CAPT. JOHN-3 (John-2, John-1) LOVEWELL, son of John and Anna (Hassell) Lovewell, was born in Dunstable, October 14, 1691. The danger of an exposed frontier is the efficient school of the soldier. In his childhood and youth, John Love-well was familiar with the musket, with garrisons and with measures of defence. In his memory was the unfading story that in a single month his grandfather and grandmother, Joseph and Anna (Perry) Hassell, his uncle, Benjamin Hassell, Christopher Temple, and Obadiah Perry, who had married aunts of his mother, were slain by the merciless foe of the settlement. He recalled that in 1706 five soldiers and six of his neigb-bors were slain within the town of Dunstable. He was twelve years of age and too young for service when Capt. William Tyng, commanding the first company of snow shoe men, returned to Dunstable with trophies of victory. He saw the scalps of Indians borne in triumph and in the inspiration of his surroundings he constantly advanced to the higher grades in the school of the soldier. Succeeding these events there were a few years of peace with the Indians. The war was renewed in 1723 and again the hardy men of the frontiers assumed an attitude of defence. In 1724, four were captured and eight were killed by the Indians in this town. John Lovewell im.mediately proposed to raise a company and to march into the haunts of the enemy. He was commissioned a captain and at the same time Josiah Far-well was commissioned a lieutenant and Jonathan Robbins, ensign. In the last week of November, 1724, with thirty men, including officers, Capt. Lovewell set out on a tedious march to the region of Lake Winne-pesaukee, and December 10, the company killed one Indian and captured two, one of the captives being a boy. The second expedition marched from Dunstable January 29, 1725, including officers there were eighty-eight men in the company. After a few days thirty men were sent home on account of a scarcity of provisions. When near the lake, February 21, 1725, the company killed ten Indians and then set out for Boston to obtain the bounty offered for Indian scalps. They were at Dover February 23, and arrived in Boston March 9, 1725. The Journal of Capt. Lovewell of this march is found in New England Historic Genealogical Register, Vol. 7, page 62. The third company under the same officers marched from Dunstable, April 15, 1725. Including officers there were forty-seven men. Three were honorably excused during the outward march, ten were left at a fort erected in Ossipee and thirty-four were on duty under Capt. Lovewell in the morning of the memorable battle, May 8, 1725. Of these, Capt. Lovewell and eleven others were killed and buried on the field of battle; three were mortally wounded and died near the scene of conflict; nine were more or less seriously wounded; nine escaped without wounds and one retired from the field and fled to the fort in the early progress of the battle. For a more extended account of the three expeditions commanded by Capt. Lovewell, see Historical Sermon by Rev. Thomas Symmes of Bradford; "The Expeditions of Capt. John Lovewell" by Frederick Kidder and sketches in historical publications. The names of all the men of the third expedition with condensed sketches are found in in the Register, Vol. 63, page 288. It is remarkable that a record of the marriage of Capt. John Lovewell has not been discovered, or that tradition does not make known the full name of his wife. Her Christian name was Hannah. She was the executrix of his estate and a few years later married Benjamin Smith of Merrimack, in whose family her children were reared. See Smith Register.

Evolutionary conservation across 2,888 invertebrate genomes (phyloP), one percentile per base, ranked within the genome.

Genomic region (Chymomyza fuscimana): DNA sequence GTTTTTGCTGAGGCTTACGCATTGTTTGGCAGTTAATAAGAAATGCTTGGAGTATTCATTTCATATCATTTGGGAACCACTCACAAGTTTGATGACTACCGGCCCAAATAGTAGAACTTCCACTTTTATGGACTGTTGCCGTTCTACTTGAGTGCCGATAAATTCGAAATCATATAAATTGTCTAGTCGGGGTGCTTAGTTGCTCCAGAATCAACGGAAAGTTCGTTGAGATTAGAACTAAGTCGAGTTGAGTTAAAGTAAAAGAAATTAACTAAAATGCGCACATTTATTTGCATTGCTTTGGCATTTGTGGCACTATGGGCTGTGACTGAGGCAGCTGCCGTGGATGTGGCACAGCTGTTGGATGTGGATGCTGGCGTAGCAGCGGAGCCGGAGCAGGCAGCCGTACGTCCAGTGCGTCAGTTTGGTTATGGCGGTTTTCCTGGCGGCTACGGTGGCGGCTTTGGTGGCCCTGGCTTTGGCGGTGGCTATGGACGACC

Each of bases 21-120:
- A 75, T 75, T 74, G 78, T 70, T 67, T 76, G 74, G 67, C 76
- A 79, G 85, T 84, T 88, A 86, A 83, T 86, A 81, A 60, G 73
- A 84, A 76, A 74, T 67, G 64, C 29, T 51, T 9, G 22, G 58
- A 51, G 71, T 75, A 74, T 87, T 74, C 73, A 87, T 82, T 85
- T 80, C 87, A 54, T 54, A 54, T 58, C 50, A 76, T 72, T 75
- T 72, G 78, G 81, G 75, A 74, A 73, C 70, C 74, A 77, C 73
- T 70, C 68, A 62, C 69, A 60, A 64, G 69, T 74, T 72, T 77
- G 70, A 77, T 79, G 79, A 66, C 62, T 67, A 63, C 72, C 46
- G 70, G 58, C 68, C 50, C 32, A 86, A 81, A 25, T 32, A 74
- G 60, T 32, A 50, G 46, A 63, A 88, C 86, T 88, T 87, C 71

Three children of Capt. John and Hannah Lovewell:
1. +JOHN, born June 30, 1718.
2. HANNAH, born July 24, 1721; married May 31, 1739, Capt. Joseph Baker, born in Roxbury, Mass., January 25, 1714, son of Thomas and Sarah (Pike) Baker. The township of Suncook, now Pembroke, was granted to the forty seven men of Capt. Lovewell's third expedition and to make the number sixty, thirteen men of the second expedition were made grantees. Mrs. Baker inherited one-third of the right granted to the heirs of Capt. John Lovewell. They settled in Pembroke, where their eleven children were born. Their descendants are numerous and among those well-known to the present generation are Mary Baker Eddy, Hon. Henry M. Baker of Bow, N.H., and others.
3. +NEHEMIAH, born January 9, 1725-6, posthumous.